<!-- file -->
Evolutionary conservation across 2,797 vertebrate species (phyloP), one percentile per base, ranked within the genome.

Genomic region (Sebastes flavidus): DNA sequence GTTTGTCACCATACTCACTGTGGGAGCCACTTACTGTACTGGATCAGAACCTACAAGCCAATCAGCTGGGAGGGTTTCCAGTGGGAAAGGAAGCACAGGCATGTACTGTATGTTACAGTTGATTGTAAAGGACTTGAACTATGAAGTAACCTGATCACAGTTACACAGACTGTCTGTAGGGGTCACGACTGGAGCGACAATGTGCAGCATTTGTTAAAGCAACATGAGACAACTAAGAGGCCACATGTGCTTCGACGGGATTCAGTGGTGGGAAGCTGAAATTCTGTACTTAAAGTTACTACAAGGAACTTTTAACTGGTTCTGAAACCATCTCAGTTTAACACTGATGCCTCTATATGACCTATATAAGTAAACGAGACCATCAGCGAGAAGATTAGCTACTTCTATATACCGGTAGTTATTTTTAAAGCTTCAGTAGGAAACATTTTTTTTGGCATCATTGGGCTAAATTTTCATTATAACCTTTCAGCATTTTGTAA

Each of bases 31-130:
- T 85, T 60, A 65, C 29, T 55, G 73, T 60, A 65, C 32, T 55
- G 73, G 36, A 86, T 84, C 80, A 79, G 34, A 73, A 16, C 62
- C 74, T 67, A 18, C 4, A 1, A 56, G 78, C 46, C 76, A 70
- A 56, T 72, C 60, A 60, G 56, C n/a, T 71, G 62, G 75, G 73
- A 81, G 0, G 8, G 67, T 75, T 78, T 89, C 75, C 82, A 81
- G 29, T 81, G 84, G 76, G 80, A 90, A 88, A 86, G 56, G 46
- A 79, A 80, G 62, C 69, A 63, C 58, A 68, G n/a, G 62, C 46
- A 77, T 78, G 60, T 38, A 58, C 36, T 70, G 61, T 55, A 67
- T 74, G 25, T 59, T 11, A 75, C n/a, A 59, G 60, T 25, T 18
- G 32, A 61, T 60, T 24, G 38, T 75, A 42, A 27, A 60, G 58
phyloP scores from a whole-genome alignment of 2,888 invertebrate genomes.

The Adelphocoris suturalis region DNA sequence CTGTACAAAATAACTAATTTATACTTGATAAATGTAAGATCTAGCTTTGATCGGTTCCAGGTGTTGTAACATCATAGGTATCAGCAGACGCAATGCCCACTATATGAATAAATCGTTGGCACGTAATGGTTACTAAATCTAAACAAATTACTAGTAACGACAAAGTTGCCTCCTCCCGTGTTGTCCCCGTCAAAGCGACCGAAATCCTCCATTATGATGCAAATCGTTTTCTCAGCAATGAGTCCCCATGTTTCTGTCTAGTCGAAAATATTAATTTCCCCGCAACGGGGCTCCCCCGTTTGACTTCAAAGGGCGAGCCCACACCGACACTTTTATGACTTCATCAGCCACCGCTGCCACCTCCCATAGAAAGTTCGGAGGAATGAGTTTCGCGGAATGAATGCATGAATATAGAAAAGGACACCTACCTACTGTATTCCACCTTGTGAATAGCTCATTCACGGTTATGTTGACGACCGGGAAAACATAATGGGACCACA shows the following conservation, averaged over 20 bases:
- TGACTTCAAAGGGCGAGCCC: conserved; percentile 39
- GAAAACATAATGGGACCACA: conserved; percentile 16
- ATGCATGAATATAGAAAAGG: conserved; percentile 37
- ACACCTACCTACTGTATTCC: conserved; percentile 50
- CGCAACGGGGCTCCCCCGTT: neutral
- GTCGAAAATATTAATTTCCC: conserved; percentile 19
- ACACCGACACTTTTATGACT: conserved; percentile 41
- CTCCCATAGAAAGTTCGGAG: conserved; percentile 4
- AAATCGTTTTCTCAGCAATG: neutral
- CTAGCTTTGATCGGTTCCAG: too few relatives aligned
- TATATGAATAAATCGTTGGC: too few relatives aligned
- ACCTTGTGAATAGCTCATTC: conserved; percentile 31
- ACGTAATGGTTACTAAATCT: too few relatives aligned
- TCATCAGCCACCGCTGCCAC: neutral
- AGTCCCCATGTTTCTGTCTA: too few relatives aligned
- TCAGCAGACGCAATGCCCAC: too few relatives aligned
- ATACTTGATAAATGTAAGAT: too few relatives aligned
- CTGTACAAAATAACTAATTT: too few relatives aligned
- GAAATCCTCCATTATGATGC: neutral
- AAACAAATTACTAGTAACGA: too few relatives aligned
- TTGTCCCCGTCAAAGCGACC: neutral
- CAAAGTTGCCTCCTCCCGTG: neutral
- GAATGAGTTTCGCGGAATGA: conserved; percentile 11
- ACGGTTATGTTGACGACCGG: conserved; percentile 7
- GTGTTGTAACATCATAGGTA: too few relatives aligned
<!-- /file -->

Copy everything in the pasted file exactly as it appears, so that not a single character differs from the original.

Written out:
Evolutionary conservation across 2,797 vertebrate species (phyloP), one percentile per base, ranked within the genome.

Genomic region (Sebastes flavidus): DNA sequence GTTTGTCACCATACTCACTGTGGGAGCCACTTACTGTACTGGATCAGAACCTACAAGCCAATCAGCTGGGAGGGTTTCCAGTGGGAAAGGAAGCACAGGCATGTACTGTATGTTACAGTTGATTGTAAAGGACTTGAACTATGAAGTAACCTGATCACAGTTACACAGACTGTCTGTAGGGGTCACGACTGGAGCGACAATGTGCAGCATTTGTTAAAGCAACATGAGACAACTAAGAGGCCACATGTGCTTCGACGGGATTCAGTGGTGGGAAGCTGAAATTCTGTACTTAAAGTTACTACAAGGAACTTTTAACTGGTTCTGAAACCATCTCAGTTTAACACTGATGCCTCTATATGACCTATATAAGTAAACGAGACCATCAGCGAGAAGATTAGCTACTTCTATATACCGGTAGTTATTTTTAAAGCTTCAGTAGGAAACATTTTTTTTGGCATCATTGGGCTAAATTTTCATTATAACCTTTCAGCATTTTGTAA

Each of bases 31-130:
- T 85, T 60, A 65, C 29, T 55, G 73, T 60, A 65, C 32, T 55
- G 73, G 36, A 86, T 84, C 80, A 79, G 34, A 73, A 16, C 62
- C 74, T 67, A 18, C 4, A 1, A 56, G 78, C 46, C 76, A 70
- A 56, T 72, C 60, A 60, G 56, C n/a, T 71, G 62, G 75, G 73
- A 81, G 0, G 8, G 67, T 75, T 78, T 89, C 75, C 82, A 81
- G 29, T 81, G 84, G 76, G 80, A 90, A 88, A 86, G 56, G 46
- A 79, A 80, G 62, C 69, A 63, C 58, A 68, G n/a, G 62, C 46
- A 77, T 78, G 60, T 38, A 58, C 36, T 70, G 61, T 55, A 67
- T 74, G 25, T 59, T 11, A 75, C n/a, A 59, G 60, T 25, T 18
- G 32, A 61, T 60, T 24, G 38, T 75, A 42, A 27, A 60, G 58
phyloP scores from a whole-genome alignment of 2,888 invertebrate genomes.

The Adelphocoris suturalis region DNA sequence CTGTACAAAATAACTAATTTATACTTGATAAATGTAAGATCTAGCTTTGATCGGTTCCAGGTGTTGTAACATCATAGGTATCAGCAGACGCAATGCCCACTATATGAATAAATCGTTGGCACGTAATGGTTACTAAATCTAAACAAATTACTAGTAACGACAAAGTTGCCTCCTCCCGTGTTGTCCCCGTCAAAGCGACCGAAATCCTCCATTATGATGCAAATCGTTTTCTCAGCAATGAGTCCCCATGTTTCTGTCTAGTCGAAAATATTAATTTCCCCGCAACGGGGCTCCCCCGTTTGACTTCAAAGGGCGAGCCCACACCGACACTTTTATGACTTCATCAGCCACCGCTGCCACCTCCCATAGAAAGTTCGGAGGAATGAGTTTCGCGGAATGAATGCATGAATATAGAAAAGGACACCTACCTACTGTATTCCACCTTGTGAATAGCTCATTCACGGTTATGTTGACGACCGGGAAAACATAATGGGACCACA shows the following conservation, averaged over 20 bases:
- TGACTTCAAAGGGCGAGCCC: conserved; percentile 39
- GAAAACATAATGGGACCACA: conserved; percentile 16
- ATGCATGAATATAGAAAAGG: conserved; percentile 37
- ACACCTACCTACTGTATTCC: conserved; percentile 50
- CGCAACGGGGCTCCCCCGTT: neutral
- GTCGAAAATATTAATTTCCC: conserved; percentile 19
- ACACCGACACTTTTATGACT: conserved; percentile 41
- CTCCCATAGAAAGTTCGGAG: conserved; percentile 4
- AAATCGTTTTCTCAGCAATG: neutral
- CTAGCTTTGATCGGTTCCAG: too few relatives aligned
- TATATGAATAAATCGTTGGC: too few relatives aligned
- ACCTTGTGAATAGCTCATTC: conserved; percentile 31
- ACGTAATGGTTACTAAATCT: too few relatives aligned
- TCATCAGCCACCGCTGCCAC: neutral
- AGTCCCCATGTTTCTGTCTA: too few relatives aligned
- TCAGCAGACGCAATGCCCAC: too few relatives aligned
- ATACTTGATAAATGTAAGAT: too few relatives aligned
- CTGTACAAAATAACTAATTT: too few relatives aligned
- GAAATCCTCCATTATGATGC: neutral
- AAACAAATTACTAGTAACGA: too few relatives aligned
- TTGTCCCCGTCAAAGCGACC: neutral
- CAAAGTTGCCTCCTCCCGTG: neutral
- GAATGAGTTTCGCGGAATGA: conserved; percentile 11
- ACGGTTATGTTGACGACCGG: conserved; percentile 7
- GTGTTGTAACATCATAGGTA: too few relatives aligned